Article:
I just finished my ninth year and I've only ever seen like two or three Democratic bills move through the process every year, and they're never anything worthwhile. So we've never really practiced democracy in any kind of deliberative manner. But recently, they've just thrown out all adherence to rules, like they just don't care anymore. They've given us amendments seconds before asking us to vote on them. Some of them in the House were literally cutting off the Democrats’ microphones and wouldn't allow them to raise comments or debate during certain parts of the process. They won't even let me say the words “white privilege” in the Senate. They're really triggered right now.
I used to think it was the primaries that were the problem. And they definitely do have their crazies. There are people who've definitely jumped off the deep-end and haven't come back up for air in a long time. Senator Sonny Borrelli is one of the more intense ones, he honestly believes that deep state people are trying to kill him for trying to do the audit. He thinks he's a soldier fighting in some kind of big conspiracy theory.
Some of them are just the regular kind of evil in that they support corporations. But even some of the quieter ones that I wouldn't ever have worried about, the ones that I could have a conversation with, are definitely toeing the line. There aren’t any moderates anymore. We have some Republicans that think they try to hold out for their values, but it's never in a meaningful way. And they end up just getting beat up publicly for it.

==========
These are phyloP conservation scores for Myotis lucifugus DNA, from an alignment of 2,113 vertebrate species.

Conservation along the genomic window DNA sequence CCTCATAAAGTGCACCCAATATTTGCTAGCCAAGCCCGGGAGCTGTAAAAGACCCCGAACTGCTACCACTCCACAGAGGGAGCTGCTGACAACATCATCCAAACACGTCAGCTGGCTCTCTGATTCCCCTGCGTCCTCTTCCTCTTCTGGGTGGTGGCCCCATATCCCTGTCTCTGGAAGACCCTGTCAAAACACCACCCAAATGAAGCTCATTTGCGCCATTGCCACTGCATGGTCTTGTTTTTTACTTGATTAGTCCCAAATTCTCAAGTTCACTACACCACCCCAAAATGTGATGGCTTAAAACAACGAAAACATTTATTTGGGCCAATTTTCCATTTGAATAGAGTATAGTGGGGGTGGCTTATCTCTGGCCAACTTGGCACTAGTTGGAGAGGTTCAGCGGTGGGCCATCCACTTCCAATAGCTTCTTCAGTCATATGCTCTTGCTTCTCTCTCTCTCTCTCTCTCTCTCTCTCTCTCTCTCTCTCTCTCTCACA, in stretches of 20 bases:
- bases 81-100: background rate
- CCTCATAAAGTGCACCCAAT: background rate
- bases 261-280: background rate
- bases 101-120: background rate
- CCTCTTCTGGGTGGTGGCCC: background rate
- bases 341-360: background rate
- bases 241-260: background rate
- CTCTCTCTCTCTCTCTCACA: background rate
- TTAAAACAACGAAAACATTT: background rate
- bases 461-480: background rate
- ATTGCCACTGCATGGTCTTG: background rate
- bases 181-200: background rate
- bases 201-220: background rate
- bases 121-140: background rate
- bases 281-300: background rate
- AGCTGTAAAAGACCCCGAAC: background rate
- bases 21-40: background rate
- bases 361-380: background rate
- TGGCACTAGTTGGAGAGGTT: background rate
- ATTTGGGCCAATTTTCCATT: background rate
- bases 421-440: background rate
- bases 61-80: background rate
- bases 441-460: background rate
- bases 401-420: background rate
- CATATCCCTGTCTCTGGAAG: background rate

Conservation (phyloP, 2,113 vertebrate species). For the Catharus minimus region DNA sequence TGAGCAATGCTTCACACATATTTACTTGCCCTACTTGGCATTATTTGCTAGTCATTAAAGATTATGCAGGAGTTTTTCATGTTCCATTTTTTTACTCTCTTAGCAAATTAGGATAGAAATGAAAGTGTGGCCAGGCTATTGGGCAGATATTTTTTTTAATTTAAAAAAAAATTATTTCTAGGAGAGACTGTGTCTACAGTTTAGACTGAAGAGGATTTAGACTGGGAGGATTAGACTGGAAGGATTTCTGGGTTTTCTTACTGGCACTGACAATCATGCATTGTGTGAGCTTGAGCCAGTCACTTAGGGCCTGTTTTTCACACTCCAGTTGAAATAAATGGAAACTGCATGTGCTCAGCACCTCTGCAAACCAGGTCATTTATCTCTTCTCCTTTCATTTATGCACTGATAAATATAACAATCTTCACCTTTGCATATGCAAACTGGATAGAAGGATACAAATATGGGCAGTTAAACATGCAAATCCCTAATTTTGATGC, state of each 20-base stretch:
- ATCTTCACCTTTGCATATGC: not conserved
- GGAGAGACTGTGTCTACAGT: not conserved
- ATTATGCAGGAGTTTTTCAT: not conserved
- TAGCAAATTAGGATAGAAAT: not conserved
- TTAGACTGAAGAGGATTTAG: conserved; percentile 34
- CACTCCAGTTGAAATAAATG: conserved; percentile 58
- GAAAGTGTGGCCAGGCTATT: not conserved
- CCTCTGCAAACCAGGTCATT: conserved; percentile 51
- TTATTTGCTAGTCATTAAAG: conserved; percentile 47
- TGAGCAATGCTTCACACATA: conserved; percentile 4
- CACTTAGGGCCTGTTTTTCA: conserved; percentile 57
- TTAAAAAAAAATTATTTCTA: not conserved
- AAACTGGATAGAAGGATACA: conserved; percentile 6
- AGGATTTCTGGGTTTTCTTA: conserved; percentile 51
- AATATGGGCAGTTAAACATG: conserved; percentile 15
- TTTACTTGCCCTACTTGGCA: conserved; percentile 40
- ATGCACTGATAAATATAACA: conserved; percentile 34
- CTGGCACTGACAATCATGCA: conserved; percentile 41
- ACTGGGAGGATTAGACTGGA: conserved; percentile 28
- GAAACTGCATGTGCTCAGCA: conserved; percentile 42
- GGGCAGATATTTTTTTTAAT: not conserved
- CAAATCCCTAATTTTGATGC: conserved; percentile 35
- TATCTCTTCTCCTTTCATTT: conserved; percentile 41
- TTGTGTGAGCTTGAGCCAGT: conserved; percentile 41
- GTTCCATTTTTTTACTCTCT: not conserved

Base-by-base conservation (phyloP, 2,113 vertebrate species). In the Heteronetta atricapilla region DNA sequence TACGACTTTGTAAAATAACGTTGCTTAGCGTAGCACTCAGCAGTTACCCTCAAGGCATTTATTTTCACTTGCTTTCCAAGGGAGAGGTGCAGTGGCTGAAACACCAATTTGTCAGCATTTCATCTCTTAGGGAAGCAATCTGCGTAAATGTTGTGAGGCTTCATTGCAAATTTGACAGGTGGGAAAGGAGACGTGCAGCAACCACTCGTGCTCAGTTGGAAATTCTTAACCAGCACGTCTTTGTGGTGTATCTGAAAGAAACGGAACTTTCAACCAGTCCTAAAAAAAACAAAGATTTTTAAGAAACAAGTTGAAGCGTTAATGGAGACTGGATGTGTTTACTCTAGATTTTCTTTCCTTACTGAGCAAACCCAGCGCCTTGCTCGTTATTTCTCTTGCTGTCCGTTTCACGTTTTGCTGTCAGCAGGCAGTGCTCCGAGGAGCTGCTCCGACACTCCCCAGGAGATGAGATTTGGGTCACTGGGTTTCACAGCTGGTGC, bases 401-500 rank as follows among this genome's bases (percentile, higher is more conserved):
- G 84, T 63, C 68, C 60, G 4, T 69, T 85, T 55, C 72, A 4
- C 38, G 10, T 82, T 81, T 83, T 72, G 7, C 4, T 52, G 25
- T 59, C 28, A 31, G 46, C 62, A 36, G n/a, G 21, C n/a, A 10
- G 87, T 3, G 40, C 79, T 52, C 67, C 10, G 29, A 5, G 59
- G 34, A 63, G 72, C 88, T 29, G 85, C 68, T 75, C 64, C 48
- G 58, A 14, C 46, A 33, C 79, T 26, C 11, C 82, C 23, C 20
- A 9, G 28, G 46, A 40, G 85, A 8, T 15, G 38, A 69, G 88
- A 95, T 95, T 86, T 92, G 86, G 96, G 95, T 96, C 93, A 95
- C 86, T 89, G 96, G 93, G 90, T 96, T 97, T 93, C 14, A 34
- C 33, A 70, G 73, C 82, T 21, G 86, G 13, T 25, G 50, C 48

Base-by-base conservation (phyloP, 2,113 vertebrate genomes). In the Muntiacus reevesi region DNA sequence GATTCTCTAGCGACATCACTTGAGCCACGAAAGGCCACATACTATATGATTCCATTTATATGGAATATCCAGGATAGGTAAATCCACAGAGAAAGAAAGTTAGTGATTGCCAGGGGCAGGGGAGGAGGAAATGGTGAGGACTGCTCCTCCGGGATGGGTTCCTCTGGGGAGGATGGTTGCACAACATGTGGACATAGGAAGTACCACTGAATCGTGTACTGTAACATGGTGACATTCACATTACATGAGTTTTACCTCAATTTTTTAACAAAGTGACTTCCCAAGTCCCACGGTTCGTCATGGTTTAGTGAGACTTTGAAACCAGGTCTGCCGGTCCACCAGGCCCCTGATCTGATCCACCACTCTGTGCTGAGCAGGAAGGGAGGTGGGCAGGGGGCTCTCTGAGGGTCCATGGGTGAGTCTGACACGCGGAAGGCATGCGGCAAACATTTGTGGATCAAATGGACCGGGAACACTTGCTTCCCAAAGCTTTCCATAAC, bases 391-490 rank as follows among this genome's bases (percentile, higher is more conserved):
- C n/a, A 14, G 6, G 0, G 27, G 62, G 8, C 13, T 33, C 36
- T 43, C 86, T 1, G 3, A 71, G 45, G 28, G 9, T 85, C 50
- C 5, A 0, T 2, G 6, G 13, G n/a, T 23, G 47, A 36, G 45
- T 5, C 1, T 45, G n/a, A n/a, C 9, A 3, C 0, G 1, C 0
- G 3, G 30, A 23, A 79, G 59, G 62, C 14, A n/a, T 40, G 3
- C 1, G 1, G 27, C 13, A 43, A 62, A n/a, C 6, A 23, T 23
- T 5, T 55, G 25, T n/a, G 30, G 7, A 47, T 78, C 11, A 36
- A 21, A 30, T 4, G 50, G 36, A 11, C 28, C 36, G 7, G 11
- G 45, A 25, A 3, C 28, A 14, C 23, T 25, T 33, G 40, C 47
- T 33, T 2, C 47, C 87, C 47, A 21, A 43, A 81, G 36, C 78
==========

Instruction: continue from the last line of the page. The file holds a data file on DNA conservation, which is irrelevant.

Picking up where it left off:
One Republican senator was getting death threats over him not thinking that we needed to do all this audit stuff. He didn't want to arrest the county board of supervisors. He was talking on the floor about the death threats and another senator said “well, maybe you should vote the right way.” I was sitting maybe 15-20 feet away from him and he said it loud enough for me to hear.
Sen. Kelly Townsend is always calling on people to do “what's needed,” in that very coded way where she knows she’s asking for violence but doesn't want to take responsibility for it. I think it's just gonna keep getting worse and worse and worse until they lose power.
The flat tax basically overturns the ballot initiative from November, while the audit and move to strip Sec. Hobbs of her powers also shows a basic disregard for democracy. Is there outrage over the dismissal of elections?
The public put an initiative on the ballot to raise taxes on the wealthy. And so in response to that, they've literally brought the taxes down to where we can appease that initiative, but the wealthy don't have to pay any more than that.
The public is organized and ready to respond to this. The Republicans keep trying to shove down this expansion of school vouchers, to just take more money out of public education, and they keep trying it every year. One year, the public put a bunch of signatures together to repeal that specific law and put it on the ballot and everybody voted to repeal. But they tried to do it again, knowing that the people were going to do the same thing. It just died yesterday in the House.
There are a bunch of groups now threatening to repeal the flat tax and, from what I've heard, something around some of the voter suppression stuff. We’re trying to make it where it's not going to be a bunch of different groups firing off and trying to respond. We want to try to organize everybody into one or two responses. It’s still very much in the early stages. But they know that people are gonna respond that way and they're just daring us to do this.